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Friday, March 25, 2011

Wolfie in the Pool

Wolfie has never been in the pool.  What do I do to make sure that he will be safe if he jumps (or falls) in the pool?










This is a good question and one that is (thankfully) easy to answer.  Dogs naturally believe that any body of water has a gradual incline that will guide them out of the water.  This is very similar to a lake, stream, or beach.  Unfortunately, our pools have vertical inclines defining the separation of water to land. 

We need to educate Wolfie regarding the "exit points" of our pool.  Here is what we do:
  • First of all, we put a leash on Wolfie. 
  • We will gradually take him into the pool. 
  • Once he is calmed down, we will let him go to swim on his own.
  • We guide Wolfie, via the leash, to an exit point.
  • We repeat this process for all exit points using the leash.
  • We repeat this for several days until we feel that Wolfie is naturally swimming towards the exit points.
  • We remove the leash, bring Wolfie into the pool, and let him go.  If he swims towards an exit point, we are successful.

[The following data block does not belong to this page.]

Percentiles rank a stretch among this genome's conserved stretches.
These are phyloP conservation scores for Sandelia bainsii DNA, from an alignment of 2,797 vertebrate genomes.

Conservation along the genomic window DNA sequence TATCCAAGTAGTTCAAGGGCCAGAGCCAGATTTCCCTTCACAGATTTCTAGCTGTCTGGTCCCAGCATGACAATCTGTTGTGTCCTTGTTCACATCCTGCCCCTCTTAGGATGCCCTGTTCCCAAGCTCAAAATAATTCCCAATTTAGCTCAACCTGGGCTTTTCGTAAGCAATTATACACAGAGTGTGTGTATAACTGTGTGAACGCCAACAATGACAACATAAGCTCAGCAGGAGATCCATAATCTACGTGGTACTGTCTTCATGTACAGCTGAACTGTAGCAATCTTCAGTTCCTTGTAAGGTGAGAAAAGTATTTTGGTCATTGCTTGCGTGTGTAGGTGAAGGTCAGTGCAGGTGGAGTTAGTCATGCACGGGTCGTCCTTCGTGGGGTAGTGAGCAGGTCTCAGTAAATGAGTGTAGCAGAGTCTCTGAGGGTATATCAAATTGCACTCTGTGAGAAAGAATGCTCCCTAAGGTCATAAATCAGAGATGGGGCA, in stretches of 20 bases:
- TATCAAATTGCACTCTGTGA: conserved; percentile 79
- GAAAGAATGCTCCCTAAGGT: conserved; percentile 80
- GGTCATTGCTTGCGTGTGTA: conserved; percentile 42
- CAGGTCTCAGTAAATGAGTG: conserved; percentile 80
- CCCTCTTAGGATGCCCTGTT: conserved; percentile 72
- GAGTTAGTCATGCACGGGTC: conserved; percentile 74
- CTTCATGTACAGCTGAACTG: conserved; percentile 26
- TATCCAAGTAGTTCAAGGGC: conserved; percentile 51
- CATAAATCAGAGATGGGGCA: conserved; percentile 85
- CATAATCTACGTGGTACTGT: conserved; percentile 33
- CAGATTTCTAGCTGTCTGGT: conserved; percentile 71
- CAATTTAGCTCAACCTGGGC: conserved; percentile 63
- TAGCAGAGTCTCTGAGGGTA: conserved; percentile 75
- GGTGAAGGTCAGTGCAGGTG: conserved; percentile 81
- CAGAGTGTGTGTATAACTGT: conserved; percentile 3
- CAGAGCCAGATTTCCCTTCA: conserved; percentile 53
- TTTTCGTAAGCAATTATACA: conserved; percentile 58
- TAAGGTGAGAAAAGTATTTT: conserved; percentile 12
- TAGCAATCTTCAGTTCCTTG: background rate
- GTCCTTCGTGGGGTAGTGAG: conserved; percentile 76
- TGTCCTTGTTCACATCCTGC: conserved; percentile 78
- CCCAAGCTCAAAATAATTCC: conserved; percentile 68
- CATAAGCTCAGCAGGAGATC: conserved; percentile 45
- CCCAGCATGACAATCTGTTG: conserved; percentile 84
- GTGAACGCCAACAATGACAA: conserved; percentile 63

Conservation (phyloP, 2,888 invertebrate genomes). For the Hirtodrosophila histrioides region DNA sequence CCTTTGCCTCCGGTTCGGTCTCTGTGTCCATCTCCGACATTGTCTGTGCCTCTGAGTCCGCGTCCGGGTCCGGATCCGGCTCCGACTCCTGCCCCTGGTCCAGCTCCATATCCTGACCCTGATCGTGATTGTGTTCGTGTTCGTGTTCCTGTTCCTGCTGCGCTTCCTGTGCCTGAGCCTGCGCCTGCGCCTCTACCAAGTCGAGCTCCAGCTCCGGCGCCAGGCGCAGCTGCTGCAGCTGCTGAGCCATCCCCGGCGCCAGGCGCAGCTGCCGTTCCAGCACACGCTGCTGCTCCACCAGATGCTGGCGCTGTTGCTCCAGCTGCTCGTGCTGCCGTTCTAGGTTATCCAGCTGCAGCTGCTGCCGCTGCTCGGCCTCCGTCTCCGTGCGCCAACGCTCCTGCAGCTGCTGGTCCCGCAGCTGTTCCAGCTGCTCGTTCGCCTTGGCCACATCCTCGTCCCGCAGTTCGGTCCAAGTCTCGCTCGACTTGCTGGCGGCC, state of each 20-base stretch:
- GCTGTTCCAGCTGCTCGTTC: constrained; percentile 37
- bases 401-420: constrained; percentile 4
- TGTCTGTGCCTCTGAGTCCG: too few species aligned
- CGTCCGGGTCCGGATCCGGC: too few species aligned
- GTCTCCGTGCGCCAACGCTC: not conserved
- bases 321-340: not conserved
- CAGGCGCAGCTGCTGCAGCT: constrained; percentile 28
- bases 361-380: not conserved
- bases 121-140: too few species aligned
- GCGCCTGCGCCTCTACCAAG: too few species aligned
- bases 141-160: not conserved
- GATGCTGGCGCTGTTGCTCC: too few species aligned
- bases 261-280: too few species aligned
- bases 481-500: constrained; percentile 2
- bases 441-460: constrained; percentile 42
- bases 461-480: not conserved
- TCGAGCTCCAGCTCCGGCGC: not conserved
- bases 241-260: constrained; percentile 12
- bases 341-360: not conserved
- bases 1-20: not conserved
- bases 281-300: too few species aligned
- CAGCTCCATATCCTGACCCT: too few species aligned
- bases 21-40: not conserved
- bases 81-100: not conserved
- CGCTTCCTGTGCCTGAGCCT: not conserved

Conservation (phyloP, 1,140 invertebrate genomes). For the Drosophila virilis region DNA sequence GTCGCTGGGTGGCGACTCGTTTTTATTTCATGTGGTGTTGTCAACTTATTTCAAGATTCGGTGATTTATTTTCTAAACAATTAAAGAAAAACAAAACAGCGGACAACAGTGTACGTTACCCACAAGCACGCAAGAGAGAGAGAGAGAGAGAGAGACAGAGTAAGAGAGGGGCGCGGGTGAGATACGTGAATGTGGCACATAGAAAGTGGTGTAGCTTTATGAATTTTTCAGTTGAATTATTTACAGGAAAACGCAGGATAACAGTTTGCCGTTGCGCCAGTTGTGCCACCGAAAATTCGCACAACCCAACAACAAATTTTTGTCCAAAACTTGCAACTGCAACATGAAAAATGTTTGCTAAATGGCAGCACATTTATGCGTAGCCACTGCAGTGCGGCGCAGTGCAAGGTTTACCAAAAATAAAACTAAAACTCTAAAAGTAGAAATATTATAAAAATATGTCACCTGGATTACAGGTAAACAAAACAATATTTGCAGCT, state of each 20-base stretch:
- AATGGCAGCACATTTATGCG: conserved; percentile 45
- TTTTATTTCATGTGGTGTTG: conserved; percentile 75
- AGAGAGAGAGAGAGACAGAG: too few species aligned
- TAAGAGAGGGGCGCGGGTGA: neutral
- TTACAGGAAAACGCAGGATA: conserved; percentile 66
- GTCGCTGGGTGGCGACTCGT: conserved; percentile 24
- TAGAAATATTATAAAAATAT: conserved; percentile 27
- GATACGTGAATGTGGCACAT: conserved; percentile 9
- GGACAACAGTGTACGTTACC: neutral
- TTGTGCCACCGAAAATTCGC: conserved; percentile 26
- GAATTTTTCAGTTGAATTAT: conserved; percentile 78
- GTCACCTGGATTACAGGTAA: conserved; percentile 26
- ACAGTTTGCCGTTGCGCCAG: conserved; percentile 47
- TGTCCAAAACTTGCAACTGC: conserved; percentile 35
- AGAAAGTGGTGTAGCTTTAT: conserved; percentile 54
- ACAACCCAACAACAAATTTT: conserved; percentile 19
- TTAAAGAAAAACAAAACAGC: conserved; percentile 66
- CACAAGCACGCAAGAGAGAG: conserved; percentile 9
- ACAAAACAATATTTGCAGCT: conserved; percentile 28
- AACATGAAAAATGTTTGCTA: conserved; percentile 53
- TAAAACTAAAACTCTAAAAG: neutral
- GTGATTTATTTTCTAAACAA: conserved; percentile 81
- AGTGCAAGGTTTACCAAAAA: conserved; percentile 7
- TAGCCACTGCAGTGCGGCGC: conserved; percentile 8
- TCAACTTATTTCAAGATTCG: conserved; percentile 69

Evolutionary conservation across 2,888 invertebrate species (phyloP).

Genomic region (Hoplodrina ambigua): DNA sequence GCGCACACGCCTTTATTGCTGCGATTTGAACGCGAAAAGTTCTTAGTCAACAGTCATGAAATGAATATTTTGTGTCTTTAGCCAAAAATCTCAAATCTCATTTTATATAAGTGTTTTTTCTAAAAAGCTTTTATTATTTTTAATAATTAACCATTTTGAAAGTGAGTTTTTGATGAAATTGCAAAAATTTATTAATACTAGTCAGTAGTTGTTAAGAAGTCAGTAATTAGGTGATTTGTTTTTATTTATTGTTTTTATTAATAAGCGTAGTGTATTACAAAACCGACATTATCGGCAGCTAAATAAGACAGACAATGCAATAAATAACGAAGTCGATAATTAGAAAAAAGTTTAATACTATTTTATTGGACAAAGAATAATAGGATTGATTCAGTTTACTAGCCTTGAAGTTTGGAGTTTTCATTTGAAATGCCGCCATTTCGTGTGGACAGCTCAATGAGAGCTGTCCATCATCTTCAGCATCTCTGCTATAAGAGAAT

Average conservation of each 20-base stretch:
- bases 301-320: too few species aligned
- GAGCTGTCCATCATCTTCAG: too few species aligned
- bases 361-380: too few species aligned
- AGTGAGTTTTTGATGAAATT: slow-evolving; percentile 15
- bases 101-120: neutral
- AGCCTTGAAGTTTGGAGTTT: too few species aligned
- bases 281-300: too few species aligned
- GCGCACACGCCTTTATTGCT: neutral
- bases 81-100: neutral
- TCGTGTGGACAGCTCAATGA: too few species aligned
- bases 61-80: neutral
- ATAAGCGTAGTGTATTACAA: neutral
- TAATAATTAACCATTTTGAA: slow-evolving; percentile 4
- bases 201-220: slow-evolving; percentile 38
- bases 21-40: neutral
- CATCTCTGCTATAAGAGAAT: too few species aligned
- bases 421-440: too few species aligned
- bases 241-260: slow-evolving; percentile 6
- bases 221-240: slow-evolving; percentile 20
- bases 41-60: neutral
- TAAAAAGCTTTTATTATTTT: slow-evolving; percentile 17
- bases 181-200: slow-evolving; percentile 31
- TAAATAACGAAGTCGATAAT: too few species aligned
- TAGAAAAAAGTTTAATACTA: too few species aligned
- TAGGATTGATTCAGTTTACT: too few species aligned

• If Wolfie does not swim towards an exit point, we continue the process with the leash for several days and then attempt the off leash process again.
The goal of our entire process is to familiarize Wolfie with the specific exit points of the pool.  A "side effect" of the process is to socialize Wolfie with your group interaction with the pool.  You want Wolfie to understand that he can play with you, but not take charge and bark/jump on you at will.

Summer is coming and the the pool is now a major focus of our lives in South Florida.  Please be sure that Wolfie is ready!

For more information, please contact The Best Dog Trainers in South Florida.

Saturday, March 12, 2011

Can I Give My Doggie "People Food"?

This is a very interesting question and one that I am often asked.  My first quandary is "what is people food"?

I can make myself a hamburger made of beef, have some soup with carrots and peas, eat some mashed potatoes, and have some nachos with corn chips.  Is this "people food"?

I can look on the side panel of Wolfie's dog food and see most of the same ingredients right there.  (I won't see corn because that is an ingredient found in low quality dog foods and I believe I have already ranted and wrathed on that in another, earlier blog.)

So, dog food and people food seem to be the same food!  The problem is that we are asking the wrong question.  The appropriate question would be "How should I present Wolfie's food to him"?

The answer is simple.  We can give Wolfie any type of food we want, as long as it is in a bowl we present to him at a location away from the place that we normally eat. 

Wow!  That was simple.

For more information, please contact The Best Dog Trainers in South Florida.

Sunday, March 6, 2011

When Your Head Strong Pup Won't Walk Next to You

I was recently at a training with a head-strong Doberman puppy who just would not want to walk next to me (on the leash, of course).  What do I do?